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The pain of partition

August 15, 2012


Refugees cross borders during the August 1947 partition. – File photo courtesy Citizens Archive of Pakistan
Refugees cross borders during the August 1947 partition. – File photo courtesy Citizens Archive of Pakistan

“I wasn’t informed of my mother’s demise because all forms of communication between India and Pakistan had been cut”, she* said. “It was the year 1971 and I was in Karachi. I received a telegram from a relative in London three days after she had passed away. There was nothing I could do.”

[audio] [Click play to listen to podcast, featuring tales of families divided by the partition. Reporting Zuha Siddiqui, Edited/Produced by Sara Faruqi/]

The year 1947 holds tremendous importance in the lives of the people of the subcontinent. It marked a shift in ideologies of. The repercussions of the partition spread far and wide across this massive region, with reactions of the populace ranging from indignation and fury to joy and happiness.

This monumental event has been marked in history with bloodstains of a million men, women and children who lost their lives in the partition of India.

Sixty-five years later, families on both sides of the border are still suffering; though not because of persecution or lack of representation or due to the status of a minority, but primarily due to the volatile nature of relations between the governments of India and Pakistan.

Whilst economists and businessmen argue that recent years have seen an increase in trade between the two nations, the superficial cordiality established between the two countries, which have gone to war thrice  since these 65 years, has not lessened the worries of travellers across the border between India and Pakistan.

Visa requirements for Pakistani citizens travelling to India include a form which can only be completed online and a sponsorship certificate that must be filled in by the hosts in India, stating their income status and testifying that the Pakistani visitor is of good character. After being filled in, the certificate must be sent to Pakistan via courier.

Furthermore, the hosts in India must also send via courier, copies that confirm their address and identity and the visitor from Pakistan must obtain a Police Certified Character Certificate. Amongst the pre-requisites for travelling to India is a salary greater than Rs25, 000 per month.

For Pakistani citizens belonging to a low socio-economic stratum of society, these requirements make the prospect of travelling to India to visit their near and dear ones, close to impossible.

Processing of visa forms takes a minimum of 30days and at present – unless the visitor happens to hold a diplomatic passport – stay in India cannot be extended for more than thirty days, even if the applicant is a former Indian citizen who has ‘adopted Pakistani citizenship due to marriage. Multiple entry visit visas are out of the question and Pakistani travellers to India are normally not allowed to visit more than two cities.

The government of Pakistan’s visa policies for Indian citizens are no different than the latter’s policies for Pakistani visitors.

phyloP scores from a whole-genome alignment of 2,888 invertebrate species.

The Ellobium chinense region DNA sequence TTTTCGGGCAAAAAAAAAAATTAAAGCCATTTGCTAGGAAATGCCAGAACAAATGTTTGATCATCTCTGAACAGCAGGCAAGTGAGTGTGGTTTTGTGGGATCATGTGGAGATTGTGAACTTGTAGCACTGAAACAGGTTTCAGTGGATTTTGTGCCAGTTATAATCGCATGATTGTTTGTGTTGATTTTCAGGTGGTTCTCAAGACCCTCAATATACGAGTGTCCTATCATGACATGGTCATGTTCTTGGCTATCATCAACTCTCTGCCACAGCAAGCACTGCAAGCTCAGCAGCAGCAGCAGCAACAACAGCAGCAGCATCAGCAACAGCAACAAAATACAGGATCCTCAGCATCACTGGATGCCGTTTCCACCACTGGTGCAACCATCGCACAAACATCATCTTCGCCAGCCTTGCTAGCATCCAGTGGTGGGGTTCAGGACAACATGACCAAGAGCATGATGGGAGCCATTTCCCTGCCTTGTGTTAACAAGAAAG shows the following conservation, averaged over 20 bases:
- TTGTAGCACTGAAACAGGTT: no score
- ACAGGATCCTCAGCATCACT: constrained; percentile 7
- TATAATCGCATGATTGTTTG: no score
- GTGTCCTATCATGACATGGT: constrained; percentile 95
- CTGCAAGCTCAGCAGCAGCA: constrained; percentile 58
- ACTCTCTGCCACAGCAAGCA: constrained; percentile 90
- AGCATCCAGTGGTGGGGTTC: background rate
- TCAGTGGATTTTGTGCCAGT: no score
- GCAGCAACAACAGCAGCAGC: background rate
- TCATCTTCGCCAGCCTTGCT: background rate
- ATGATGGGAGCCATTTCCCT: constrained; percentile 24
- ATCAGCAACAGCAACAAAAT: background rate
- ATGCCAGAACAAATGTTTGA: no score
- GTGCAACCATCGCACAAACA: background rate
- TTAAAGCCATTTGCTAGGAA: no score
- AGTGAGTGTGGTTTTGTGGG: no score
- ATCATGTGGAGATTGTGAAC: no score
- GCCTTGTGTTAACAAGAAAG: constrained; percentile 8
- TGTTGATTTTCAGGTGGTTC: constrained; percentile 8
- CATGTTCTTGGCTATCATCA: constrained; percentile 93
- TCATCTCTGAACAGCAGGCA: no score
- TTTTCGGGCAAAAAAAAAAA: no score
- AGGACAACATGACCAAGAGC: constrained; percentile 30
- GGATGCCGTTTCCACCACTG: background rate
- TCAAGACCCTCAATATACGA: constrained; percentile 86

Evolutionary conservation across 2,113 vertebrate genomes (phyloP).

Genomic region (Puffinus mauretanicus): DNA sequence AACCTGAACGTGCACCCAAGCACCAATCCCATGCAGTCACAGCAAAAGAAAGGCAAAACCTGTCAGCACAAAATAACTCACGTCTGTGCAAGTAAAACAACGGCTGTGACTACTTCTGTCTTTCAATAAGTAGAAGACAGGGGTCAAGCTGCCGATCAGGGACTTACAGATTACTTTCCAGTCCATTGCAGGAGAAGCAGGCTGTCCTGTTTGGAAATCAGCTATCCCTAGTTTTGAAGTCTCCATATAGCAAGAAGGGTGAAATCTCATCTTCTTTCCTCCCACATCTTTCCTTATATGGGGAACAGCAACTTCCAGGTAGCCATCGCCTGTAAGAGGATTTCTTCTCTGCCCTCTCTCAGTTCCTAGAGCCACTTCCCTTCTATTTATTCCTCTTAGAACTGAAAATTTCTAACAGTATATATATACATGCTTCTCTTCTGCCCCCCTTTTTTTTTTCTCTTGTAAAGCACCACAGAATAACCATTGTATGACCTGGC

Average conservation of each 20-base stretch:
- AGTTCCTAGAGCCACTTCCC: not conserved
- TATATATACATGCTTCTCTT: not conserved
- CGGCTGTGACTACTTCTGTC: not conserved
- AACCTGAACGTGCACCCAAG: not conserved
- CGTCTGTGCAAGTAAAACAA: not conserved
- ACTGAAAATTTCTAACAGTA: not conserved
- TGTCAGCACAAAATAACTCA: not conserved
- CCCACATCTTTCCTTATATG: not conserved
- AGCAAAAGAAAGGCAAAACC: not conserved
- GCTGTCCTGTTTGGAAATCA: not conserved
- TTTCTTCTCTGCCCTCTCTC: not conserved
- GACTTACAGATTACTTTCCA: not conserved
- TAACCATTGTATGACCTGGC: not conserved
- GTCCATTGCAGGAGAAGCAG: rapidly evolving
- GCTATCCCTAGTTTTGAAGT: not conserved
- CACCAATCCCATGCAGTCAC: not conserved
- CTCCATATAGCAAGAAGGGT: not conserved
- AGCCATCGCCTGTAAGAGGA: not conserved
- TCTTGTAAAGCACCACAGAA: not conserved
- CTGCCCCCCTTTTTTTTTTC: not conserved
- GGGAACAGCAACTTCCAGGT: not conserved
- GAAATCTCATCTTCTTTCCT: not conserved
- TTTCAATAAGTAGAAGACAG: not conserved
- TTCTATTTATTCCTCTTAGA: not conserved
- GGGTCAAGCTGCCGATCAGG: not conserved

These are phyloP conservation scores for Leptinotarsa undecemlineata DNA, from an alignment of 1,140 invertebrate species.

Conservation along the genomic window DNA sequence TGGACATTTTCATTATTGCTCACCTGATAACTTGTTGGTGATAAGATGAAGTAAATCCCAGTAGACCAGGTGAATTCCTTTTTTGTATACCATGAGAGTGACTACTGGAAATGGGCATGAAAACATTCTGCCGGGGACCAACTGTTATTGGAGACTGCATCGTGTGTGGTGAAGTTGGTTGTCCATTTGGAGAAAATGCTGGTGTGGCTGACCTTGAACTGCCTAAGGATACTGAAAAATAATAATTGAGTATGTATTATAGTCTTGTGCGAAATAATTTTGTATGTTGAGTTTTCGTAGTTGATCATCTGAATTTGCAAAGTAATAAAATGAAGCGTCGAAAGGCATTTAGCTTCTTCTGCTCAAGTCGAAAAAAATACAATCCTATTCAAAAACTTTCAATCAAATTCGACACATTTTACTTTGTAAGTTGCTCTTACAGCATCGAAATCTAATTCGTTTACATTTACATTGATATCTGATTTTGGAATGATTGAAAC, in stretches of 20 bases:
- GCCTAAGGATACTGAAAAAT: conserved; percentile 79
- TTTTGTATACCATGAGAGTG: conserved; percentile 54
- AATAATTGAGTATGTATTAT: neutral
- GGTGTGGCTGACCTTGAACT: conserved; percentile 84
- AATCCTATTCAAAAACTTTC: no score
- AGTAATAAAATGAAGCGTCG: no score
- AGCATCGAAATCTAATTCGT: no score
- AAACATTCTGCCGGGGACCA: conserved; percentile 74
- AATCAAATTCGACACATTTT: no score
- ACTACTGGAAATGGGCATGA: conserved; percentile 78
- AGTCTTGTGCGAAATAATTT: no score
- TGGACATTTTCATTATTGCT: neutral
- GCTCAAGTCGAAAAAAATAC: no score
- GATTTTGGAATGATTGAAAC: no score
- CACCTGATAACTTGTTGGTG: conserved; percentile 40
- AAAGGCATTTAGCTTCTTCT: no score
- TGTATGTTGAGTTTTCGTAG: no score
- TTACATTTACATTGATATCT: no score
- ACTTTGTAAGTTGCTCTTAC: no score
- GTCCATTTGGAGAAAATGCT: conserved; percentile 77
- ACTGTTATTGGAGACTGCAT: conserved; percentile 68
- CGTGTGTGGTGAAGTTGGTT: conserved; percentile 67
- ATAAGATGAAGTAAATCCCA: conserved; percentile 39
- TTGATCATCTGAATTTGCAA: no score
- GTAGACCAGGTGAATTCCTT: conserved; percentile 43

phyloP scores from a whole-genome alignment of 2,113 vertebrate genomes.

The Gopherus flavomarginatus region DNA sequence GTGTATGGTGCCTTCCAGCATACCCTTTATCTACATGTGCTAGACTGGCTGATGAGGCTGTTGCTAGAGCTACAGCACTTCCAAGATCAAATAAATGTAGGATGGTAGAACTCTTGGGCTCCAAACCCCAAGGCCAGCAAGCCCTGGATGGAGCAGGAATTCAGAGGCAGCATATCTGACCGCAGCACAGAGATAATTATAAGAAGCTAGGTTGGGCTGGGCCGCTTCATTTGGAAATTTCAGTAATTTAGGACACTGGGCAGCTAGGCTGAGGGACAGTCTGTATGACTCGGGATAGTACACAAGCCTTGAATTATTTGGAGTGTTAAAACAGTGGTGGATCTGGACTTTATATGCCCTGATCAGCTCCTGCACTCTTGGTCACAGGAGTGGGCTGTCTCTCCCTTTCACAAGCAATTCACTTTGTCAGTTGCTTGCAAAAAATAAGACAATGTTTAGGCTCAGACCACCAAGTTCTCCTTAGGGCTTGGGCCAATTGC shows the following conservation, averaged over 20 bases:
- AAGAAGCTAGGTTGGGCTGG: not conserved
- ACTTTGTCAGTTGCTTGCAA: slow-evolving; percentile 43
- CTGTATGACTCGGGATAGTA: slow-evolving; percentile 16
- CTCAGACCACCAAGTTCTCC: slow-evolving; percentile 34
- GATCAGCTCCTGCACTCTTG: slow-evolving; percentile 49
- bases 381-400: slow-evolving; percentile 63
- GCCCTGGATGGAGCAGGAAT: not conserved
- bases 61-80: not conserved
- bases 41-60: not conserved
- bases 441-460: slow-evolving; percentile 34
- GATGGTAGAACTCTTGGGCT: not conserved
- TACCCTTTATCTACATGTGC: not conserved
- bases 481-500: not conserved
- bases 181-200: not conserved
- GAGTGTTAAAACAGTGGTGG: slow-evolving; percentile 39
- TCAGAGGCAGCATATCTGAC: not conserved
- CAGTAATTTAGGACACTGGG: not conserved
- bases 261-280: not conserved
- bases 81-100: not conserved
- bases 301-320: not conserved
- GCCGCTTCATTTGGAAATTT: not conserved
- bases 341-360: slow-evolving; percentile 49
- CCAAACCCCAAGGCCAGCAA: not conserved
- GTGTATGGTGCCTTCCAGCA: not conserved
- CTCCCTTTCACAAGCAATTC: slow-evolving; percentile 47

For Muslims, Eid is normally a festival during which entire families gather for celebrations. But Mehnaz*, a resident of Lucknow, normally spends Eid alone.

“I live all alone in this massive house. My only sister is in Pakistan. I haven’t seen her since for 23 years. When my daughter married a Pakistani in 1992, I resigned to the fact that I wouldn’t see her very often in the years to come. I wasn’t with her when my grandson was born in 1999 because Kargil took place that year. Neither was I with her in 2002, when my second grandson was born because direct flights had been suspended between India and Pakistan and I am too old to endure long transits whilst waiting for connecting flights,” she says.

But Fatima* – a resident of Karachi who moved to Pakistan in 1960 – argues that although visa restrictions on both sides of the border haven’t wavered, advancements in technology have managed to bridge the communication gap that existed prior between families divided by the Indo-Pak border.

“In the 1960s, there was no Skype, no email, no text messaging. Tiny conflicts between the two countries would result in a complete clampdown of communication. Of course, maintaining virtual contact can’t replace being with your kith and kin in person – but it pacifies me. I am able to correspond with my relatives without having to wait for hours at an end for my call to connect via an operator or write letters that end up covered with dust at a remote post office – undelivered,” Fatima says.

Whilst the governments of North and South Korea – two nations oft meeting at points of conflict – have taken collaborative measures to facilitate travel of families broken by borders, one can’t help but wonder when Indo-Pak relations will reach a point where members of broken families will be able to cross borders with ease.

R Advani, who migrated from Lahore to Simla post-1947, says,“It’s been 64 years and the ice hasn’t melted; you can’t expect contentious relations to thaw overnight. But you can’t lose hope either. You can’t break the bond between the people of the subcontinent. We’ll skirt the restrictions, find ways to travel, make do with what we have and hope for a peaceful, cordial future.”

*names have been altered to protect privacy.